The past 10 years on global financial markets were marked by nothing more exciting than the blockchain frenzy. What has first started as a geek game is now giving us a key to bring the hundred-year-old financial system to a whole new level. Today, blockchain gives us an opportunity to democratize capital markets and to reverse the financial pyramid. But whether blockchain tech will help us build a more fair distributed world, or the Wall Street pharaohs are going to win again — this is yet to be decided.
Gold fever of XXI century
The world still can’t get over the ICO supernova blast of 2017 with all its multiple fundraising success stories and to-the-moon 100x investment returns. Since the fundraising method inception in 2014, over 1400 ICO campaigns were held in total, having cumulatively attracted $20 billion by the end of July 2018, according to CoinDesk. On average, ICOs brought the token holders 12,8x returns from their initial investment versus (only) 7,7x in ETH and 4,9x in BTC.
Let’s be honest: it did sound too good to be true. And it is now long gone, as regulators showed up to the party with more or less strict regulations and even ban schemes. Unlucky startupers who haven’t managed to wisely use (or hide) the attracted sums of money now find themselves under the risk of investigation.
Despite the obsessive intentions of certain actors to restrict crypto in the first place, neither state authorities nor first-league market players failed to notice the ground-breaking (and money-saving) potential of the blockchain technology.
It’s still early days for the blockchain to become a full-fledged part of financial landscape, as many regulatory aspects are yet unclear; but one thing absolutely is. Blockchain has come to stay, and we are about to see its first steps on the long journey to reverse traditional financial markets. This first step already has its name: security token offering.
Security tokens are, basically, securities: traditional debt and equity instruments, issued in a digital form and accounted in a distributed (to one or other extent depending on the protocol) ledger.
Imagine you are a small (let’s say, cannabis) farm owner in the States, and you want to expand your business by acquiring another field. Before the security token offering, you would have two basic options:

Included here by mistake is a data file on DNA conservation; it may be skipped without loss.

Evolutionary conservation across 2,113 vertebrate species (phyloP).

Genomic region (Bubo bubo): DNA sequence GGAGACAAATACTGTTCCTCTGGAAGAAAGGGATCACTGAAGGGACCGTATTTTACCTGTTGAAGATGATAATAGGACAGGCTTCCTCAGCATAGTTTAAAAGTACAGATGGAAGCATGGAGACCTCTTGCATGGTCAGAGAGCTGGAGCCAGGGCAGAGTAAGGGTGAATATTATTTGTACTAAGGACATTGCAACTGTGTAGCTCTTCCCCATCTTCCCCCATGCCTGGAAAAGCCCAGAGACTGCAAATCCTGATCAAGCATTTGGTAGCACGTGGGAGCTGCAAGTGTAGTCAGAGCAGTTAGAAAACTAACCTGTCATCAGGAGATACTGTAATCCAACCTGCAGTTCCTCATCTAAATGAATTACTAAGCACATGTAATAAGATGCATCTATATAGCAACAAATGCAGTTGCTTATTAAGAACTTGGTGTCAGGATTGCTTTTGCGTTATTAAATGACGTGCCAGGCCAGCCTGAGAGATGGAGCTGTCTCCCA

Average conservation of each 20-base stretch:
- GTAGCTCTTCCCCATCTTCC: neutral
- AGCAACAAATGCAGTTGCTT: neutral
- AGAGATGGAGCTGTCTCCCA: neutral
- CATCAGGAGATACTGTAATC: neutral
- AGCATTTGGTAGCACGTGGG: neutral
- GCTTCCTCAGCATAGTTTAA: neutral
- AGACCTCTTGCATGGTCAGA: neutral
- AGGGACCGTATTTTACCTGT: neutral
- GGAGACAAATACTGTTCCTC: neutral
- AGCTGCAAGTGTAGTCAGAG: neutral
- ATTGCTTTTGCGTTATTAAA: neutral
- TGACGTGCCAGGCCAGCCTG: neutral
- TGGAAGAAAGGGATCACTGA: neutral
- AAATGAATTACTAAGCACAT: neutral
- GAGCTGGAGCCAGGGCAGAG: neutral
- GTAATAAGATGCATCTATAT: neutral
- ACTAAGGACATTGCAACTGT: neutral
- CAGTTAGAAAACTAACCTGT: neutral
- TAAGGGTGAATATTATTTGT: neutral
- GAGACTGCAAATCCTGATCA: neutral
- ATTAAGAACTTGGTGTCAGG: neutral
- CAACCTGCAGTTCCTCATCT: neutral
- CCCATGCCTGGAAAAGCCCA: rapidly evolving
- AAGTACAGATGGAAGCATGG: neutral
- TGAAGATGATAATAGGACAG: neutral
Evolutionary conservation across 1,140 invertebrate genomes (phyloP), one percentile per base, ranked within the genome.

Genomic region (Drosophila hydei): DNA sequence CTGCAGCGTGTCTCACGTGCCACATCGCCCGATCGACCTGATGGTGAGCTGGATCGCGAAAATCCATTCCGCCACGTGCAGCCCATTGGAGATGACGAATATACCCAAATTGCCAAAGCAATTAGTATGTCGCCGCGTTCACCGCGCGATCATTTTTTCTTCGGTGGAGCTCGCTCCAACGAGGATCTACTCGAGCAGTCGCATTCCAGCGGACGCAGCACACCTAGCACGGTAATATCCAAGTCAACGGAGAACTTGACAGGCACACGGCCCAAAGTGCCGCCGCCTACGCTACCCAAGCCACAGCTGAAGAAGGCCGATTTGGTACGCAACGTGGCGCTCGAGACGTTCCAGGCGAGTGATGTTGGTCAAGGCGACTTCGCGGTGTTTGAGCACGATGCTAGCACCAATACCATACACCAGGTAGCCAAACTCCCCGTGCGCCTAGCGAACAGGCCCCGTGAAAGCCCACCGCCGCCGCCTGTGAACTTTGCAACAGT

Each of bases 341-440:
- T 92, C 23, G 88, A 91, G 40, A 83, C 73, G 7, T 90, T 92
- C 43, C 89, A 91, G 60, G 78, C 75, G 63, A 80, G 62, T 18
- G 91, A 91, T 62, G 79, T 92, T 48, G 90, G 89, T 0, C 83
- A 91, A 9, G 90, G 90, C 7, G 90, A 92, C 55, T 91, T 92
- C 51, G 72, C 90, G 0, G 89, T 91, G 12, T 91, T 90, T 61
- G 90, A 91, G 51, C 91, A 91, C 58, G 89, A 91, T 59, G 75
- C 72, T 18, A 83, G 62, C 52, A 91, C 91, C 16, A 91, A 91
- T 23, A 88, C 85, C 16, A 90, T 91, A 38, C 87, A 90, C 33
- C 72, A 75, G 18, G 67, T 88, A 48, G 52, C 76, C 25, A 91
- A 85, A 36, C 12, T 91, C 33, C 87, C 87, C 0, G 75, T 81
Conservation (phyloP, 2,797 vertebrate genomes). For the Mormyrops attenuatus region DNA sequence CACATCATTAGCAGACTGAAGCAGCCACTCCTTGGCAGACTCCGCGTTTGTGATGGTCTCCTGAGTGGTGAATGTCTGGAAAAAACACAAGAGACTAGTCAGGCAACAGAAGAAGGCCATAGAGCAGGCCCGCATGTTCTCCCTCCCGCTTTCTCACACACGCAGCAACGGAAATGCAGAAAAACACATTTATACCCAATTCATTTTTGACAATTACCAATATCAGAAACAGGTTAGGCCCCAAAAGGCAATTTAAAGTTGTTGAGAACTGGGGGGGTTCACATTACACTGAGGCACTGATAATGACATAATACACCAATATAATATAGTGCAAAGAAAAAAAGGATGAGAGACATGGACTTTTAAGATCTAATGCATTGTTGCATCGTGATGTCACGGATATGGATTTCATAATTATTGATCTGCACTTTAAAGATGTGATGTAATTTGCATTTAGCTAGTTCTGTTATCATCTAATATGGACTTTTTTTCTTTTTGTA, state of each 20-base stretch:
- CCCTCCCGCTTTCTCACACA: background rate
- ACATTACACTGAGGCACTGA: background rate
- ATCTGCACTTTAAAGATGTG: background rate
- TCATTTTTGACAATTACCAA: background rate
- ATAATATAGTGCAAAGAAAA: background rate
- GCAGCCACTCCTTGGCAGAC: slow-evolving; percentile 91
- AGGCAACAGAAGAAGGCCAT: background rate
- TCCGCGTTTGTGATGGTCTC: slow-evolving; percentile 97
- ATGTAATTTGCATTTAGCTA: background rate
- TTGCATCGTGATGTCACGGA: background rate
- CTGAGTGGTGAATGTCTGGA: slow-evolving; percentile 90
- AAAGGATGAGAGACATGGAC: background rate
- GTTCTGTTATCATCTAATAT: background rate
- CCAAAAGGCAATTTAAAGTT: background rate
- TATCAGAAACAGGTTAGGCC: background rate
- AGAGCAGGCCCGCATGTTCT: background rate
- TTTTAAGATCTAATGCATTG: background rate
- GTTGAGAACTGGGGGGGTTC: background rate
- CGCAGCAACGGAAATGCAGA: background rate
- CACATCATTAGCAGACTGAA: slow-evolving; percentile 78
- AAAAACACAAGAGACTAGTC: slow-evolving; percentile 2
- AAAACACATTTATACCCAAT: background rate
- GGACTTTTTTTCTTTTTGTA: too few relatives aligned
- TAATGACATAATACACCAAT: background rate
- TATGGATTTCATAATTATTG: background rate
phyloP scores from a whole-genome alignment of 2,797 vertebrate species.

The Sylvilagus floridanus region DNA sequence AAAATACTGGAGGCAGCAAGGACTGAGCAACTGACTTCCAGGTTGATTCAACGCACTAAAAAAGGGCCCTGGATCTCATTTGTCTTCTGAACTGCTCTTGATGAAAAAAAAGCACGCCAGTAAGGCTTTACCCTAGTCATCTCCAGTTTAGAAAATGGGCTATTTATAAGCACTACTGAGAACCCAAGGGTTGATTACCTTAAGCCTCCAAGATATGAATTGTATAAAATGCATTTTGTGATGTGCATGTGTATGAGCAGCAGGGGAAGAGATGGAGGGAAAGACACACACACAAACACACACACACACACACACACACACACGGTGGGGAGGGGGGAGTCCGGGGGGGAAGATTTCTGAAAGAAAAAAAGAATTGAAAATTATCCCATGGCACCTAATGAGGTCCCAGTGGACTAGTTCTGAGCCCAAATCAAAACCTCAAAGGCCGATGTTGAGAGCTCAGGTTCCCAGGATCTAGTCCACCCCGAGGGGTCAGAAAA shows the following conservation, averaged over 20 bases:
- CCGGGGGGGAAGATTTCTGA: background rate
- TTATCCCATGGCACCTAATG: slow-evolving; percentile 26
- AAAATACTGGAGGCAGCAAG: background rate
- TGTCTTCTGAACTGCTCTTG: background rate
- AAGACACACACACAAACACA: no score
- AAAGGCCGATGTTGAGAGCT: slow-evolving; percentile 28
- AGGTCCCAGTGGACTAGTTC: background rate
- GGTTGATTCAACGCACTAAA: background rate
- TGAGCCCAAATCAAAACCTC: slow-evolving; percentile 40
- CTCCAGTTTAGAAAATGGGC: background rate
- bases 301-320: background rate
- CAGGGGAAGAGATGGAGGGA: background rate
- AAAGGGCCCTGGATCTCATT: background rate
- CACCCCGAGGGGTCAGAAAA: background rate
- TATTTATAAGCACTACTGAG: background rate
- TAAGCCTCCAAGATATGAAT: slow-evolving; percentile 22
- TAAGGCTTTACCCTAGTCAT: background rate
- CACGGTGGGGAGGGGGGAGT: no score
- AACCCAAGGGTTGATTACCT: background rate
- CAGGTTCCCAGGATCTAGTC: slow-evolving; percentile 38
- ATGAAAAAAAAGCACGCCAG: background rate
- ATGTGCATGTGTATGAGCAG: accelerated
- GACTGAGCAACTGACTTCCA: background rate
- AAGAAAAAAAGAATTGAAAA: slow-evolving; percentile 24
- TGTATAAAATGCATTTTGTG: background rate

- announce your ICO and try hard to invent the higher meaning for your issued “utility” token to make the whole fundraising campaign sound legit. Tokens can be exchanged for a fixed amount of weed via special application? One token represents one cannabis patch? Or it is considered as ownership rights already? Euh…
- go all the way through the traditional IPO process, which usually takes no less than 1,5 years of preparation and a lot of money. Like, A LOT.
With security token offering, the whole process is brought down to several compliance procedures, several buttons on your laptop — and people from all around the world can buy digital shares of your startup.
According to various estimations, the newly created security token offering (STO) market has all chances to reach $10 trillion capitalization in the next few years, significantly democratizing and simplifying the fundraising process for tech and other startups. In the longer perspective, it is aimed to forever change the way we attract investments. Even NASDAQ, third biggest American stock market, lately shared an opinion at their website that security tokens are set to take center stage in 2019.
The upcoming episodes of this article will provide an independent review of the existing fundraising markets — ICO, IPO and VC — and the way they will evolve with the introduction and mass adoption of the “next big thing in crypto”: security tokens. We will compare traditional fundraising methods with STO and come up with an outlook on whether this new instrument has the potential to truly become a game changer for the financial industry — and who might be against it.